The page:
Compare this with:



Australian governments share the statutory responsibility for consumer protection. The Australian Government has the primary policy setting role, while the State and Territory governments make and enforce the majority of consumer legislation.

The Australian Government agencies that look after consumer protection are the Australian Competition and Consumer Commission (ACCC) and the Australian Securities and Investments Commission (ASIC). The consumer protection divisions of the Treasury also provide consumer policy advice to the Australian Government.

The ACCC operates within the framework of the Trade Practices Act 1974 and works with other national and international agencies to promote consumer protection, mainly at the national corporation level.

All of the ACCC’s regional offices undertake enforcement work, usually where a practice may have Australia-wide implications or a complaint relates to a national campaign.

ASIC is responsible for consumer protection in financial services and enforces consumer protection under the Australian Securities and Investments Commission Act 2001.

Enquiries and complaints about financial service providers should be referred directly to ASIC.

The Treasury's consumer affairs division gives the Australian Government consumer protection policy advice within the provisions of the Trade Practices Act.

The Treasury hosts and maintains the www.Consumer.gov.au (the Ministerial Council on Consumer Affairs) web site.


I know that it is unfair to compare the consumer policies of different countries but I am just trying to highlight an important point here.

I'm all for the DPM raising awareness but what about enforcement? Why is the group that defends the rights of consumers non-governmental? Isn't that more red tape?

When he said that the consumers can "become a greater force as a pressure group against ruthless traders who set cutthroat prices and profiteer”, does that mean that the government expects the consumers to gang-up and take the law into their own hands? It sure sounds like it because from my understanding through reading the mission statements of these associations (FOMCA & CASSA), they do not have the power to uphold or enforce the law. They're like security guards, not the police.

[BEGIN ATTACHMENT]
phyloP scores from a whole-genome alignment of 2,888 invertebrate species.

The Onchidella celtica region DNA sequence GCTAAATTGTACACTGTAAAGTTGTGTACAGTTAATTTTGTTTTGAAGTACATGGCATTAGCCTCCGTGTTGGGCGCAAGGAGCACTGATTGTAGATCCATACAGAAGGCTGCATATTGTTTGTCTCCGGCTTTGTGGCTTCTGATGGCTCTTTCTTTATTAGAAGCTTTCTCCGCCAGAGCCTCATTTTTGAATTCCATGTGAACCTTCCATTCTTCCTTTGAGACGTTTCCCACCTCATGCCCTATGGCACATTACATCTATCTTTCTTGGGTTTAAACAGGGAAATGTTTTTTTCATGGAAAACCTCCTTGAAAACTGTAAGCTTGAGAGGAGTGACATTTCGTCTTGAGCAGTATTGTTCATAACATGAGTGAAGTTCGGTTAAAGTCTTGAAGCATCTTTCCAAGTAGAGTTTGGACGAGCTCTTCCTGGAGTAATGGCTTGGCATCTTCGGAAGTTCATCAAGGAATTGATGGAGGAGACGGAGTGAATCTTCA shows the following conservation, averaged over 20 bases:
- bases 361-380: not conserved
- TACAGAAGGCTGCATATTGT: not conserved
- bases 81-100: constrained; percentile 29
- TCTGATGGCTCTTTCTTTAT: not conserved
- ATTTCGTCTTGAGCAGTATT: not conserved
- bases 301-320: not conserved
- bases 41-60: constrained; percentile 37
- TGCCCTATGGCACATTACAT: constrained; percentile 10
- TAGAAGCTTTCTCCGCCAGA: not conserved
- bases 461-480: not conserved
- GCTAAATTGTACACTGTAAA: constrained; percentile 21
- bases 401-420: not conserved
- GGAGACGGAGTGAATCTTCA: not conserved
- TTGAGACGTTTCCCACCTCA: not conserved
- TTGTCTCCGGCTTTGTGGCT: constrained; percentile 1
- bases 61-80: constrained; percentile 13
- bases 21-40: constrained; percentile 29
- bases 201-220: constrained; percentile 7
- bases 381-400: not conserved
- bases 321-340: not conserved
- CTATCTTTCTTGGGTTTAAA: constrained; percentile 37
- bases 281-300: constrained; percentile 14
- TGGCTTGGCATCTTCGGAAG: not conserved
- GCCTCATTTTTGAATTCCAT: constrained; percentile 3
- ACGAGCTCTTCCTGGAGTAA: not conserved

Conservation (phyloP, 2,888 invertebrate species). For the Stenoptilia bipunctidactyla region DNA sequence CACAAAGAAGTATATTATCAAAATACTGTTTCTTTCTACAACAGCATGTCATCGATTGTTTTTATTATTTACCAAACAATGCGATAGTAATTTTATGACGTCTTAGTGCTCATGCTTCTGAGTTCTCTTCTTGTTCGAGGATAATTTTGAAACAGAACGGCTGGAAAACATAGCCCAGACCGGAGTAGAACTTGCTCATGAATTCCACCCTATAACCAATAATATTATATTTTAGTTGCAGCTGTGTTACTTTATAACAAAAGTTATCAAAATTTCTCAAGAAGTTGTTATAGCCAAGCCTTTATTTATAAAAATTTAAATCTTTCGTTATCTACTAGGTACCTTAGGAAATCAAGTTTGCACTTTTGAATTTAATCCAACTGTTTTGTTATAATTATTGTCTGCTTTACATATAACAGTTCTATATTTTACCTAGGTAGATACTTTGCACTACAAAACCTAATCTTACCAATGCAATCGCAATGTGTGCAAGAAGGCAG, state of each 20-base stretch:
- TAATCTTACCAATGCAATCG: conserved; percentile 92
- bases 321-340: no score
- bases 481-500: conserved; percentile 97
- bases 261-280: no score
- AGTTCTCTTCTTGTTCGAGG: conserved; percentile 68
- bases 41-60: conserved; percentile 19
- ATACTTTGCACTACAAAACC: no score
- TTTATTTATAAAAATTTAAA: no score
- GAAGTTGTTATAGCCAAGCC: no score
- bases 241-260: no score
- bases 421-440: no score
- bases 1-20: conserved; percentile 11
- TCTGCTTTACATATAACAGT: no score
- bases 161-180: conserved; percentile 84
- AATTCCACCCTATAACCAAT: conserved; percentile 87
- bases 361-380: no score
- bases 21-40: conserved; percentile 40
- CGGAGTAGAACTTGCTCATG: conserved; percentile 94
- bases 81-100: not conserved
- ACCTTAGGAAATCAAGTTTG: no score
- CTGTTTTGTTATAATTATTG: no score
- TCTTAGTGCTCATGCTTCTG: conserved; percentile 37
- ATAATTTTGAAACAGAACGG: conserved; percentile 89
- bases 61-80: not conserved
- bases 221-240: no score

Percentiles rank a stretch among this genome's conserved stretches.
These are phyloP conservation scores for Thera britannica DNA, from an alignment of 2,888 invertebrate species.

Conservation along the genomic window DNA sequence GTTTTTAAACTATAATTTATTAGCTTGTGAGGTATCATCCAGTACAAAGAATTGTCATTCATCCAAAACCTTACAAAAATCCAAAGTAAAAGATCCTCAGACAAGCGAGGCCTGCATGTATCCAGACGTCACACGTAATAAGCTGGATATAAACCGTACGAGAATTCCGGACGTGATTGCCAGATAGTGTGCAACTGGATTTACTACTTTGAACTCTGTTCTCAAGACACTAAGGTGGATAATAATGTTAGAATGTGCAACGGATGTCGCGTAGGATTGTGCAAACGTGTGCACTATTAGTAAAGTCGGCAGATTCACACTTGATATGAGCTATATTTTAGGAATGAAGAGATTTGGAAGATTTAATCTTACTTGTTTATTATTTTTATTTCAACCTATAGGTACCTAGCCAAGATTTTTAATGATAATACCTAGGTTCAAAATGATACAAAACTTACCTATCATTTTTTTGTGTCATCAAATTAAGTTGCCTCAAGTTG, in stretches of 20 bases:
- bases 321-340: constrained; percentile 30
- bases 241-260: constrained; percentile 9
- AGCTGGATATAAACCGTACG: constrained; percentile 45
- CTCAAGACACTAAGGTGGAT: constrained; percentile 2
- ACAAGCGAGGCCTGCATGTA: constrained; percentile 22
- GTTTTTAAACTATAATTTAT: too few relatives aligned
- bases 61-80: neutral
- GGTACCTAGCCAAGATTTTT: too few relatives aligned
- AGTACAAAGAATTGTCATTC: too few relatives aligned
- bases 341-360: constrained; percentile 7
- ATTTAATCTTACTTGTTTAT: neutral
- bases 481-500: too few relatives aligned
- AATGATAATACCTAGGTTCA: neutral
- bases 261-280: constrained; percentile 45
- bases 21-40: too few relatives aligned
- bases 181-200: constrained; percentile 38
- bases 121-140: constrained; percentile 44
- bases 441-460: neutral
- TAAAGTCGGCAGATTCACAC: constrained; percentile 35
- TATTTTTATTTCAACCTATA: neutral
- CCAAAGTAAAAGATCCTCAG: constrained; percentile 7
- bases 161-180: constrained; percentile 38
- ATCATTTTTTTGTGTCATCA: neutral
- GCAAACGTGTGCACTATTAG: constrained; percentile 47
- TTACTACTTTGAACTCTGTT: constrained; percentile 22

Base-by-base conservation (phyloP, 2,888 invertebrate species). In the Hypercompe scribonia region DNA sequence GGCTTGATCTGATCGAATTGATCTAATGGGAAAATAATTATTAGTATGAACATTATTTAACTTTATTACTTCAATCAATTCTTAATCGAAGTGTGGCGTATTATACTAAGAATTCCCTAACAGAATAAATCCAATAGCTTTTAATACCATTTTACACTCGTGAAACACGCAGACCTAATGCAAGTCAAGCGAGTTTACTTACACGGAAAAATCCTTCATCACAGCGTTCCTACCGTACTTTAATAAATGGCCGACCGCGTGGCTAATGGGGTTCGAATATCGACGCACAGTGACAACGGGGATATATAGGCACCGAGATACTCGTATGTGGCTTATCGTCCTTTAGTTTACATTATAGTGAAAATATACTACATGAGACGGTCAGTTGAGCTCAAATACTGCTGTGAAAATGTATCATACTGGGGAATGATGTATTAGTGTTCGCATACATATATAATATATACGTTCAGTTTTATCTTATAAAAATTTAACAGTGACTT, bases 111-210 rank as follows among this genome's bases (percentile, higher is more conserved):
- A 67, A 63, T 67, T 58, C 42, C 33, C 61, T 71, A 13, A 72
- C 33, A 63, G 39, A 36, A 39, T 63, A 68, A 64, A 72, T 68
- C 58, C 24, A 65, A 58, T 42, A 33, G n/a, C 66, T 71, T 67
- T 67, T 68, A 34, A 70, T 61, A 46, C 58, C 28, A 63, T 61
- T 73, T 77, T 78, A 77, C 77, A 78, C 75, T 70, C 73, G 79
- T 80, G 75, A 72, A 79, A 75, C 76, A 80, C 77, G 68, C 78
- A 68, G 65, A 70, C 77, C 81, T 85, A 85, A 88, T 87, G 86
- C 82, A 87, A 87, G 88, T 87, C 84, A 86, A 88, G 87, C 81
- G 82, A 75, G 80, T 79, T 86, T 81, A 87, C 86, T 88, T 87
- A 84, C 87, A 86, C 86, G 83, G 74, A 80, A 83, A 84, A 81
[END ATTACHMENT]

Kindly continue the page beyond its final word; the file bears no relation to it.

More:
Awareness is one thing but it all boils down to enforcement doesn't it? No warning that the government will take swift action on those practices that violate the safety and protection of consumers' rights? I reckon the prosecution of offenders would serve as a more effective tool in raising the awareness of consumers don't you?

Oh, and the link for the Consumer Association Malaysia in myGovernment doesn't work. SHOCK! HORROR!

3 comments:

the witch's broo said...

you've said it, brother!

zewt said...

first, the subject in school is just going to be another pendidikan moral fiasco. there will be plenty of distinctions but all will be so damn stupid.

as for being smart consumers... the garmen allow prices of essential goods to increase, like flour recently. and then they want us to be smart... how? by not eating?

Cirnelle said...

We are consumers of civil services. Pressure, anyone?